Have a Little Faith (2011) Laurence Fishburne, Bradley Whitford, Martin Landau, Anika Noni Rose, Mykelti Williamson, Deanna Dunagan, Melinda McGraw Movie Review

Have a Little Faith (2011)   4/54/54/54/54/5

Martin Landau in Have a Little Faith (2011)

Anyday with Rabbi Lewis

It was whilst on a book tour that Mitch (Bradley Whitford - Fathers and Sons), a sport's columnist, ran into Rabbi Albert Lewis (Martin Landau - Lovely, Still), his old Rabbi from his childhood. And Albert had a very unusual request for Mitch; he wanted him to write his eulogy. Despite his reluctance Mitch agrees which sees him returning to New Jersey to regularly spend time with Albert, who despite his advanced years is not only full of wisdom but is also not ready to be called home by the Lord. But spending time with Albert leads to Mitch beginning to question his own faith, or lack of it, whilst also bringing him in to contact with Henry Covington (Laurence Fishburne - Akeelah and the Bee), the pastor of the "I Am My Brother's Keeper" Pilgrim church, a run down church in Detroit, who before serving the Lord had been a criminal, drug dealer and drug taker.

One of my all time favourite movies is "Tuesdays with Morrie" as it has it all from friendship and soul searching to wisdom and humour, if you have never watched it trust me you should as it is moving and inspirational. And the good news is that whilst Hank Azaria wasn't available to reprise his role in "Have a Little Faith" this follow up is almost as good. And by almost I mean extremely close as it again delivers a story which features elements of fun, friendship, wisdom and soul searching with a bit of religious teaching flowing through it when it comes to not judging others but also having faith.

Laurence Fishburne in Have a Little Faith (2011)

Now "Have a Little Faith" has a similar feel to "Tuesdays with Morrie" as such we see Mitch make regular trips back to New Jersey to spend time with Albert as he tries to get to know him in order to write a eulogy. And along the way we see Mitch become close to Albert to the point of becoming like a son to both him and his wife, rushing to be with them both when the old Rabbi becomes ill. And this old Rabbi is not only wise but also quirky with his love of singing sentences which although initially a bit cheesy ends up wonderful and warming.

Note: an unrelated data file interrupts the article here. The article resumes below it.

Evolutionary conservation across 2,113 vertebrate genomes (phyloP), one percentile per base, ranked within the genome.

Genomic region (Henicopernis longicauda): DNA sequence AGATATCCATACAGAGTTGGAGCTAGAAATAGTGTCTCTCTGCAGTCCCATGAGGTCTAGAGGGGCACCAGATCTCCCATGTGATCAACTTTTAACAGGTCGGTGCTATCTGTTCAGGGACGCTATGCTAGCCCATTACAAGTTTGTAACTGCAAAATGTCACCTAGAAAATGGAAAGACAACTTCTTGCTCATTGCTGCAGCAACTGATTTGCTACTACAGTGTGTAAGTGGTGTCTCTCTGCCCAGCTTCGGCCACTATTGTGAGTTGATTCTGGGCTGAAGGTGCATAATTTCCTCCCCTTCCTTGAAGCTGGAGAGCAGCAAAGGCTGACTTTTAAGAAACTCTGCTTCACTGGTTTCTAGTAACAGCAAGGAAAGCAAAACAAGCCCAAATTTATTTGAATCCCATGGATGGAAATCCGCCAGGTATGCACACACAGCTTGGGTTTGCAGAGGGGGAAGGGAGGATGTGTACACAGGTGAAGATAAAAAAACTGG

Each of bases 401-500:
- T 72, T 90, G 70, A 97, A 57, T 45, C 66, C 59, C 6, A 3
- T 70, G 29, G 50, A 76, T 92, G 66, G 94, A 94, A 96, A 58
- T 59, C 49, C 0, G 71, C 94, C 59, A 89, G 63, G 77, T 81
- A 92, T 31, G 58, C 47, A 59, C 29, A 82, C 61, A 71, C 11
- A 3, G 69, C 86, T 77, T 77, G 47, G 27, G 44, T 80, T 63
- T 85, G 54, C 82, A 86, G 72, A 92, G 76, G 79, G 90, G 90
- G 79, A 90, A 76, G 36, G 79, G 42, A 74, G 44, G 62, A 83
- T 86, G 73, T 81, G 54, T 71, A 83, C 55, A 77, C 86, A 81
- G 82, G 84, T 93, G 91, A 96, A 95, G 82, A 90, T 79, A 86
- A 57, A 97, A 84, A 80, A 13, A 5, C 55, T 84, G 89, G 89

But we get another side to "Have a Little Faith" as we also have Mitch ending up becoming friends with Henry Covington who is the pastor of the "I Am My Brother's Keeper" Pilgrim church, a run down building where Henry devotes himself to helping the homeless and needy. But what we get in this side is not only Henry's back story having been a criminal involved with taking and dealing drugs but we see Mitch deal with issues of faith and judging others as he questions whether people can really change. And there is both charm and wisdom to this side of "Have a Little Faith" which makes it just as touching, especially when it comes to how this story plays out.

What this all boils down to is that "Have a Little Faith" is a very good follow up to "Tuesdays with Morrie" and delivers that same mix of fun, friendship, wisdom and soul searching which makes it extremely effective. But at times it does feel like it is trying a little too hard to mirror "Tuesdays with Morrie".